How to treat auto malodors - Professional Carwashing & Detailing

How to treat auto malodors

Helping customers identify and remove auto malodors.

Part of the allure of buying a new car is to enjoy that new car smell. And, while the scent varies from new car to new car — and even person to person — the euphoria of purchasing a new car and the off gases of new vinyl, plastics and leather all typically combine and equal a positive olfactory experience for most buyers. The power of the new car smell is so important that some automobile manufacturers even have staff members who focus on it to ensure that distinct fragrance lingers long enough for their customers to enjoy it. It’s so unique and coveted that auto air freshener companies have even tried to duplicate it.

Limitations of air fresheners

However, with age and use, that new car scent slowly dissipates. And, drivers interested in creating an aromatic ride must turn to the auto air freshener products we have all come to know and love. North America’s love affair with auto air fresheners is so widespread that, according to Grand View Research, the North American air freshener market is estimated to be worth $994.4 million by 2022. This market includes vent-clip, gels and cans, sprays and aerosols, and traditional cardboard or paper-infused hanging-style air fresheners.

However, these air fresheners are only intended to create a desired interior atmosphere based on the customer’s preferences. In fact, there is a scent and a visual air freshener product for just about everyone and just about every desired experience. Increased demand is also occurring, according to market reports, because people are interested in newer organic and natural car air fresheners as well as attractive packaging, design and distribution of air fresheners in general.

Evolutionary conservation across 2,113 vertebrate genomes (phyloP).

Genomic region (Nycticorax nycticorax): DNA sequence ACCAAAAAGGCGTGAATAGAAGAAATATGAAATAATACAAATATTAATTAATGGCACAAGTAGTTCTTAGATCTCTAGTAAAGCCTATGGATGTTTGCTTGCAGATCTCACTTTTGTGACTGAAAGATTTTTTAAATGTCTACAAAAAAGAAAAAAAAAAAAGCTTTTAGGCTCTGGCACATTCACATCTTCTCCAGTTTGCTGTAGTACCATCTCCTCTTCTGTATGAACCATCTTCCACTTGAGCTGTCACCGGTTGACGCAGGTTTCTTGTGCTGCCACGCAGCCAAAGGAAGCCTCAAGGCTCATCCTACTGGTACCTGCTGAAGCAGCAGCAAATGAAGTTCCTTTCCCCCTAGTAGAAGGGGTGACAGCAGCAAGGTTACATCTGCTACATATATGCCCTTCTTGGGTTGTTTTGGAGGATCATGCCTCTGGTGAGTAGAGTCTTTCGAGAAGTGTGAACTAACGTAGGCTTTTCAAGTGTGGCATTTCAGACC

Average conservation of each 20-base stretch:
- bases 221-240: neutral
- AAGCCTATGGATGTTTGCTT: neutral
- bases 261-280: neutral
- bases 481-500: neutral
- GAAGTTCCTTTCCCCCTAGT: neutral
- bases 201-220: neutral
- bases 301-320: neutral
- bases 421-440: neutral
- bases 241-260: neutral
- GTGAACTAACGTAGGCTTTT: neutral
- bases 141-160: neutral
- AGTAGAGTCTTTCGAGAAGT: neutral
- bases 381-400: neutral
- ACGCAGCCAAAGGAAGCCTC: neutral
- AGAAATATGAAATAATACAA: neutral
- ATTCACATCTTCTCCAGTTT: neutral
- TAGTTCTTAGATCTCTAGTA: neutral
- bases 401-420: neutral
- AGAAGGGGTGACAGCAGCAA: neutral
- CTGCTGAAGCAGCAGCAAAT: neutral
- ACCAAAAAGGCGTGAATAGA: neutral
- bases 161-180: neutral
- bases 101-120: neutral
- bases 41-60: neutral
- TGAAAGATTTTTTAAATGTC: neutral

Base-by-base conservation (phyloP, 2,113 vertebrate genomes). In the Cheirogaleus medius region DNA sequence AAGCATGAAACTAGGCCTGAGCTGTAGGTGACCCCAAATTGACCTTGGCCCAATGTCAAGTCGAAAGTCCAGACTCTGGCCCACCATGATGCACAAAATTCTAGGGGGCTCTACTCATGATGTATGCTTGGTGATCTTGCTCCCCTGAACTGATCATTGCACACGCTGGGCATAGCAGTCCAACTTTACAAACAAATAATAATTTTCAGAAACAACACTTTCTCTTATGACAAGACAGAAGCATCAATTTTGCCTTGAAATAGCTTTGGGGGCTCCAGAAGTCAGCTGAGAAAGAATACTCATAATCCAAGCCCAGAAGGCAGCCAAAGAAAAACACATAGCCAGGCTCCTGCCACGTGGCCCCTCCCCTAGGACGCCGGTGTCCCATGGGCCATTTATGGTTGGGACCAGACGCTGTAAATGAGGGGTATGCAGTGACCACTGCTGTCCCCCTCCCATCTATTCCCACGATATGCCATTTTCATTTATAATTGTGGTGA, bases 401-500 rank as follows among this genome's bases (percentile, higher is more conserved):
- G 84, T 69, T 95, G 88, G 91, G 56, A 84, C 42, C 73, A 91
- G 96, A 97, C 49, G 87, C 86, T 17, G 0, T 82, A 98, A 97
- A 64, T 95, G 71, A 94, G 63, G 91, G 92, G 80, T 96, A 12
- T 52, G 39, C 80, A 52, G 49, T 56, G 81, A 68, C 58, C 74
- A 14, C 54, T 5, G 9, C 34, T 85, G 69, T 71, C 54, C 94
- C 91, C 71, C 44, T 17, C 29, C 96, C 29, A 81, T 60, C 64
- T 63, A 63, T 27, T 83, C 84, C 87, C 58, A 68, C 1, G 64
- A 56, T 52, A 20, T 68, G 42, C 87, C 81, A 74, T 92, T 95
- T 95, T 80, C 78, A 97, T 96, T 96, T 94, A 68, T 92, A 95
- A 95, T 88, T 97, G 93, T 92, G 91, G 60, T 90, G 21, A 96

While some of these products may contain odor-neutralizing agents, their main purpose is to incorporate a strong scent into the automobile, which is why they only last for a relatively short period of time. These products, in most cases, are not meant to be a long-term solution to persistent auto malodor. And, if your customers are using these products as a definitive solution to ongoing malodor, there may be an opportunity for your carwash to help.

“When utilized to address odors, whether in a car or a home, air fresheners are little more than a quick cover up,” asserts Mike Watt, director of corporate accounts at Avmor. “However, as soon as the air freshener dissipates, the odor will return. In order to thoroughly remove odors, again, whether in an automobile or house, there are far more useful choices that professional carwash operators should consider.”

Types of auto malodors

One of the key factors in removing malodor, regardless of the environment, is first identifying the source. While common air freshener products are good at covering up and masking troublesome car odor, in order to effectively remove putrid malodor, you must remove its source.

A well-vented automobile can be impacted by several sources of malodor. Automobiles rely on liquids, such as gasoline, antifreeze, windshield wiper fluid, brake fluid, etc. A leak or a spill of any of these vital fluids in the hood, delivery systems, trunk or interior of a car can cause consistent malodor, which is exacerbated when entering the venting system of the car.

However, it is more common for the sources of persistent malodor to be, naturally, where the customer uses the car the most — the interior. The most common sources of auto malodor are food and beverage spills, significant dirt/debris, pets, smoke from tobacco products, mildew from moisture, mold from a malfunctioning or old air conditioning system or trash inside the car.

Some of these malodor issues are a quick fix; others will require some time, attention and a keen use of your workers’ senses to resolve the issue. While visible spills or food can be easily removed, issues are elevated when these items soak into fabrics and beneath the surface, which is especially tricky to identify when working with dark carpeting and auto upholstery.